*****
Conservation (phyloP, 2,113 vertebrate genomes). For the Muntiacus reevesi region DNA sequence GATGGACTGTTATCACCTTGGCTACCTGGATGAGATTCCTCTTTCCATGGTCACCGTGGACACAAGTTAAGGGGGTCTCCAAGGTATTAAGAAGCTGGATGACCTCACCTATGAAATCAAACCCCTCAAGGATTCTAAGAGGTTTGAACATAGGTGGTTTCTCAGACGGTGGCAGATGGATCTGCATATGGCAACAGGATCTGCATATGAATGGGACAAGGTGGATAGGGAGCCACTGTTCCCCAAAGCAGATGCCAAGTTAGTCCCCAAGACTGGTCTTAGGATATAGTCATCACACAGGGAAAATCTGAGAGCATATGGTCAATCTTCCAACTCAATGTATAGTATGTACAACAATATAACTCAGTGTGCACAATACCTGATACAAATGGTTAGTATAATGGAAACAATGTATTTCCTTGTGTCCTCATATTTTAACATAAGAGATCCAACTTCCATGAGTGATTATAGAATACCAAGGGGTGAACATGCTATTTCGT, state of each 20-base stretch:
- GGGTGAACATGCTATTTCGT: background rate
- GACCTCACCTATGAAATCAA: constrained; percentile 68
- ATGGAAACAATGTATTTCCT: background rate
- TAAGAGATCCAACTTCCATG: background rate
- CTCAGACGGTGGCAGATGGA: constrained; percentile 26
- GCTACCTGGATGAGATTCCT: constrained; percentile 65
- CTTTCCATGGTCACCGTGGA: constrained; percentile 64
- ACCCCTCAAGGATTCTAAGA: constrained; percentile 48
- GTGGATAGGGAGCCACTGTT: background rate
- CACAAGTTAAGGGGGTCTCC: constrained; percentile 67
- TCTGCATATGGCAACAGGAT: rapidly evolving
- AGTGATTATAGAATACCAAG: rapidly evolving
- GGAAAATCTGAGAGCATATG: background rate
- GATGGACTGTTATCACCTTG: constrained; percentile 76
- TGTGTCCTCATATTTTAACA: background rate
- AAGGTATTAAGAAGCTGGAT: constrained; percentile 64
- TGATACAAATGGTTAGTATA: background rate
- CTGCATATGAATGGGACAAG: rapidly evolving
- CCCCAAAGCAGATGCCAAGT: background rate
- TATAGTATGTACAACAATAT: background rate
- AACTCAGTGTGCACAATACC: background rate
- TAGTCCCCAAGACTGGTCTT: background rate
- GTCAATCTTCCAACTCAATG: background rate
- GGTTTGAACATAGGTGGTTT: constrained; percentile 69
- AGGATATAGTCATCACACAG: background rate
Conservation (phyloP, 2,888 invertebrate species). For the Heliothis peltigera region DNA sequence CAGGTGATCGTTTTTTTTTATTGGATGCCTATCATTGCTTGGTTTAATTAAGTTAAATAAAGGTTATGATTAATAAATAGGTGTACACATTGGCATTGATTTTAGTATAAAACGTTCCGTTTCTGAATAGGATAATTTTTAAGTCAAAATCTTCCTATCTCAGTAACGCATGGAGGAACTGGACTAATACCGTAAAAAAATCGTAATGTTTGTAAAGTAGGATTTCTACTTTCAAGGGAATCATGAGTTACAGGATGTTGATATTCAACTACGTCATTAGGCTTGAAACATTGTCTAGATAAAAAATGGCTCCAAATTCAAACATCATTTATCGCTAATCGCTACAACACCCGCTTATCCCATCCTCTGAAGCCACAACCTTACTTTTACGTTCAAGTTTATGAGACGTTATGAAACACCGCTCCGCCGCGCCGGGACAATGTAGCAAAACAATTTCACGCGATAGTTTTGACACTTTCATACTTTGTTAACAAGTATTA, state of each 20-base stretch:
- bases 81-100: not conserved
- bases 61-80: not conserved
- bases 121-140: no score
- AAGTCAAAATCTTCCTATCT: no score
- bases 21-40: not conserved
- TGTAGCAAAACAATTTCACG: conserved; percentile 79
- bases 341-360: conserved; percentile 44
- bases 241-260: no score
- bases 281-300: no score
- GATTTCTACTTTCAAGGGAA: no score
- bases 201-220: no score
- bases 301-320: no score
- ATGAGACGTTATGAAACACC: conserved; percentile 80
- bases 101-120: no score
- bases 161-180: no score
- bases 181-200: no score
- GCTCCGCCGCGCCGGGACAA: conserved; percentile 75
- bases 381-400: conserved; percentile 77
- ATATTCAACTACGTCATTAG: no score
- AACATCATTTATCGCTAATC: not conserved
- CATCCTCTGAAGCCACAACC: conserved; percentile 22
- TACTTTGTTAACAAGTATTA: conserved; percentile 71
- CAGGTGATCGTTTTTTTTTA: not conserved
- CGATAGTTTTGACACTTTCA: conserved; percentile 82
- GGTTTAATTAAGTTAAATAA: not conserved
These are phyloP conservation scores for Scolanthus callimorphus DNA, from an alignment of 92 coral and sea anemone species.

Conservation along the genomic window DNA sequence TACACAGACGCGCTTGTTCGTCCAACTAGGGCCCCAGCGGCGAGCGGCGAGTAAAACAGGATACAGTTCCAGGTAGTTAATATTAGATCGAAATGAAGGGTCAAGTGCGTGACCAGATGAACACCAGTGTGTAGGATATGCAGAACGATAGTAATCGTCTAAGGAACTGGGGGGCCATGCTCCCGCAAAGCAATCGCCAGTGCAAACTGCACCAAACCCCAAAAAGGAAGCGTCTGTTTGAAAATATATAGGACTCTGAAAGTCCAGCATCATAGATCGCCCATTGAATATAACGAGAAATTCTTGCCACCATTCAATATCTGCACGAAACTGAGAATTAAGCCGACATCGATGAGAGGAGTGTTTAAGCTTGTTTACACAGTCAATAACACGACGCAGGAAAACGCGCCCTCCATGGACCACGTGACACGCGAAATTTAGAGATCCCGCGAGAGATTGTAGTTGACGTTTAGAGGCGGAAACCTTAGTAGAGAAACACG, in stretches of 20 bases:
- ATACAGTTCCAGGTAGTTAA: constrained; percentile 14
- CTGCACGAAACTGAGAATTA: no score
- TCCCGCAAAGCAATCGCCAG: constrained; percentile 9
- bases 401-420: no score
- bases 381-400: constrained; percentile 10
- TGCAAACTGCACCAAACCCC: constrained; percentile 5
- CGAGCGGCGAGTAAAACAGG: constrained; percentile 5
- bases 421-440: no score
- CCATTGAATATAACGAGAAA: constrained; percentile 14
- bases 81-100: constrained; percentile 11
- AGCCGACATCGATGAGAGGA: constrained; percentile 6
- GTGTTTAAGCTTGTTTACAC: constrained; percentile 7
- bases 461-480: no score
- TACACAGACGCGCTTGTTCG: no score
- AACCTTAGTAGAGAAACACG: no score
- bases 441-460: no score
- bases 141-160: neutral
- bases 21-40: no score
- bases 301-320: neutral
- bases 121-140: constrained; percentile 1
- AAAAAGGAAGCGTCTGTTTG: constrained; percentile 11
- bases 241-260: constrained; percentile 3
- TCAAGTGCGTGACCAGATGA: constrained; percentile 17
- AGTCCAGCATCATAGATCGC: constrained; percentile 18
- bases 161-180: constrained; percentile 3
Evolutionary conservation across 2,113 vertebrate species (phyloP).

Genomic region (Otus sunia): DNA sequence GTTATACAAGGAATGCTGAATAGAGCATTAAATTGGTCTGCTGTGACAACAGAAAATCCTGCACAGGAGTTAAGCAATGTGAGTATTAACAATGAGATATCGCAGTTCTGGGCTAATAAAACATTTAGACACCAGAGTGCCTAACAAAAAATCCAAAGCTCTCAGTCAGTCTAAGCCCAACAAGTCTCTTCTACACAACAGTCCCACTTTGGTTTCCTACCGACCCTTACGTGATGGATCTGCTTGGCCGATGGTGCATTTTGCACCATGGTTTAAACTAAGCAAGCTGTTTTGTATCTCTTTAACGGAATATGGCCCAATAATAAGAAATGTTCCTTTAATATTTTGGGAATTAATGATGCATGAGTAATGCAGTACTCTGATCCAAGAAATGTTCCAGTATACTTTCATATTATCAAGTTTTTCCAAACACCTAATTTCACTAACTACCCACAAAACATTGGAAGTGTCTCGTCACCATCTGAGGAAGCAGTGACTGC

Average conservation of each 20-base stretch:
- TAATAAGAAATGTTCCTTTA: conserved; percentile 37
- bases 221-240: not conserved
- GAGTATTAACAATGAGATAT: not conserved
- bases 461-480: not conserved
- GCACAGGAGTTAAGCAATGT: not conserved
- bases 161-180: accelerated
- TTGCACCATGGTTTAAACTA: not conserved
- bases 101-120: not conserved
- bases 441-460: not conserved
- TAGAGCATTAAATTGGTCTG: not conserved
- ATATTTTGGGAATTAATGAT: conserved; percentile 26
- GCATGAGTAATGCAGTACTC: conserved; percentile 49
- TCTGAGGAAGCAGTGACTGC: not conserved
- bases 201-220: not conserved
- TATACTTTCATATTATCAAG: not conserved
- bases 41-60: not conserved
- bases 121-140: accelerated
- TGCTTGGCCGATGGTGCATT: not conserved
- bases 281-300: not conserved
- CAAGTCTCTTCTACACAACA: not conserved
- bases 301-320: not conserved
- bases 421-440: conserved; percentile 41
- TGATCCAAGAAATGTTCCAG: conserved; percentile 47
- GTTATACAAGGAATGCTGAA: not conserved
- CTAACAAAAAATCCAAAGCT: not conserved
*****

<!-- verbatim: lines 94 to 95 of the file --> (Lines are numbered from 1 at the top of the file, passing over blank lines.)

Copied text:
- GCATGAGTAATGCAGTACTC: conserved; percentile 49
- TCTGAGGAAGCAGTGACTGC: not conserved